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2015 IBM Fellows

John Smith

John Smith

IBM Research
Senior Manager, Intelligent Information Systems

Newly minted IBM Fellow John R. Smith knows that in the world of computer vision, progress is a marathon and not a sprint. It’s a fitting field, then, for the regular NYC Marathon runner and parent.

When he joined IBM in 1997, the company had an impressive technology around retrieval of images in database systems. Query by image content (QBIC) was the industry standard, but John was looking ahead towards a new realm of possibility.

“It was an inspiring thing at that time, but it was limited in that it was a database approach,” he said. “You could search for images that were similar to your query image. If yours had red in it, it could search for and return other images with red in it. It was an incredible feat for that time, but it was hinting at an entirely new direction for computer vision.”

Within a couple of years of beginning his IBM career at the Thomas J. Watson Research Center in New York, John was hard at work creating more complex and intricate search categories, and was among the first to develop an appearance-based approach for content analysis, search and retrieval, and semantic concept extraction using machine learning. “We needed to get beyond the simple physical matching idea. We needed to put words to those pictures, and we needed computers to make sense of them,” he said. “Once we started getting some results on that, we knew we needed to scale it. Five categories wasn’t going to cut it. Thousands or tens of thousands was what we aimed for.”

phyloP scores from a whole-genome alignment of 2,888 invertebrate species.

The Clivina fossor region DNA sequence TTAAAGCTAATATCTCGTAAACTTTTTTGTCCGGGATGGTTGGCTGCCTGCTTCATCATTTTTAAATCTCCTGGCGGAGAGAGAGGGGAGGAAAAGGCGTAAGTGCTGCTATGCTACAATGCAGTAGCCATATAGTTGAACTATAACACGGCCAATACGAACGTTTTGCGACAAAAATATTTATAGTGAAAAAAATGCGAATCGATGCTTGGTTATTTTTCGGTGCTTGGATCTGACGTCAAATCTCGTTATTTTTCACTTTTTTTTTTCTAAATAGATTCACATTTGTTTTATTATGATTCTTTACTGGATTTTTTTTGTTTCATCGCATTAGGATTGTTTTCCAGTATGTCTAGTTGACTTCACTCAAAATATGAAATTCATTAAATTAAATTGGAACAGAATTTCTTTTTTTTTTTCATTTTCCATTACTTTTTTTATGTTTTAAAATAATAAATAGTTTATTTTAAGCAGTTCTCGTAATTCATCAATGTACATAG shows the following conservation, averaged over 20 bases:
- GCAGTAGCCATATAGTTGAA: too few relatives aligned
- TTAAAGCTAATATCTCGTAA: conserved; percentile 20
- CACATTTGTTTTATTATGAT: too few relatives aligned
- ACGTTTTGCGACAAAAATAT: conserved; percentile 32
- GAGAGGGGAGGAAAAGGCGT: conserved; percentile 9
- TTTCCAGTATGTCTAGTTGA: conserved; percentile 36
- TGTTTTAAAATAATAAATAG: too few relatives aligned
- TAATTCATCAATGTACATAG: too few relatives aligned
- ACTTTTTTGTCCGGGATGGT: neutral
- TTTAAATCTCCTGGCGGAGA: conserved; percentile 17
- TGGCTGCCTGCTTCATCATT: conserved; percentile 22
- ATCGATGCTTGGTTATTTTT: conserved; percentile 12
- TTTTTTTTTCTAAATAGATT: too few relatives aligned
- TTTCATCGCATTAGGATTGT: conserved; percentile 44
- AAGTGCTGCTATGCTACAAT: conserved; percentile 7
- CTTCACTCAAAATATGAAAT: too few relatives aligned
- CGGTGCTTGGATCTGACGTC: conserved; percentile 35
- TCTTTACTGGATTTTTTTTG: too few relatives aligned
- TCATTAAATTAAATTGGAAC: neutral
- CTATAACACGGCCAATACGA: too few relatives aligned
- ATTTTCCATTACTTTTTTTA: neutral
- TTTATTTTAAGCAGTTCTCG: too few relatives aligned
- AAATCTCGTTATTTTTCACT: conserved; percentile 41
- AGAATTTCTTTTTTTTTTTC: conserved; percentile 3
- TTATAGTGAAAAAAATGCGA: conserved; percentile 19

As the landscape has changed, given advances in machine learning and an explosion of available data, the challenges have become more intricate. “It’s a much harder problem, given the enormous volume of images and data captured by people on their cell phones and devices and uploaded to social media in particular,” he said. “It’s now a question of ‘where’ as much as it is of ‘what’ the image is depicting.”

“There has been an enormous paradigm shift from programming computers to teaching computers what and how to learn,” he said. “This transformation has started happening in the field of computer vision, with capabilities like the simply category matching, but now it’s really accelerating, with things like cognitive computing and Watson developing.”

As the world’s population continues to increase rapidly and urban life in particular grows, the field of computer vision takes on ever greater importance. “Safety and security is a huge concern for governments, from the local and civil up to the federal,” he said. “Transportation too, whether it’s public or private. Governments are looking to computer vision to recognize threats or abnormalities in order to raise alerts.”

“We can’t have every traffic camera or security feed monitored by a human,” he added.

Medicine is another space where the potential in the field to help humanity is immense. In dermatology, for example, the images doctors need to analyze hold crucial subtleties upon which a diagnosis can hinge. It would be incredibly valuable to feed these images through a computer, and have that computer learn to discriminate between what matters and what doesn’t.

My hiring manager told me that the most important thing about IBM is that we respect the individual.